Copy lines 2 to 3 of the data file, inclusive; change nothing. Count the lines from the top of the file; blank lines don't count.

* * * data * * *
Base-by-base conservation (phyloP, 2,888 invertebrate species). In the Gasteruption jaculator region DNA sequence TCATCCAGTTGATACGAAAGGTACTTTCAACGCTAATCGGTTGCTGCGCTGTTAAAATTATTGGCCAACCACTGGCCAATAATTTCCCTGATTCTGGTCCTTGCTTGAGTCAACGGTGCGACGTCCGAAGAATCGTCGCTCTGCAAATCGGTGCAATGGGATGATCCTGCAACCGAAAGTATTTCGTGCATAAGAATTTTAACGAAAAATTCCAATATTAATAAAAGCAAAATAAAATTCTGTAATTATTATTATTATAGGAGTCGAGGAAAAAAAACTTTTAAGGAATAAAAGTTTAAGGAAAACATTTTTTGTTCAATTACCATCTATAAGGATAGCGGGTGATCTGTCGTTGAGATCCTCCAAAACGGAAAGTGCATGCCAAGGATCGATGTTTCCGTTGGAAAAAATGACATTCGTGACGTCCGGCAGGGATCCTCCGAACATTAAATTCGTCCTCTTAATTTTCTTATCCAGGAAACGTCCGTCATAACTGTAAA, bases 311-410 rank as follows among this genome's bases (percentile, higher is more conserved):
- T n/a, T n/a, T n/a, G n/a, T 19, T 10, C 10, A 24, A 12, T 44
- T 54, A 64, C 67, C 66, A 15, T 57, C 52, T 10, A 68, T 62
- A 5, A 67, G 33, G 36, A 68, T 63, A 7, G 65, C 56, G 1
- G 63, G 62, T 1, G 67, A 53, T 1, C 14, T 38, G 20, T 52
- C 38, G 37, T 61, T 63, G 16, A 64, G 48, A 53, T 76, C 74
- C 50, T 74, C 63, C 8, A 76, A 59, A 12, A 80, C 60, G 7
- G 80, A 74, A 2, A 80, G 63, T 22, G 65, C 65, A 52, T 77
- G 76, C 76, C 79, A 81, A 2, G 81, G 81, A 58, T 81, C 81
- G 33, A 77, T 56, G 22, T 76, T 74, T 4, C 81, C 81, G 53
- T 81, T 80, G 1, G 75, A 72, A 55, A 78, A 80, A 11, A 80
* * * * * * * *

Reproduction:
- T n/a, T n/a, T n/a, G n/a, T 19, T 10, C 10, A 24, A 12, T 44
- T 54, A 64, C 67, C 66, A 15, T 57, C 52, T 10, A 68, T 62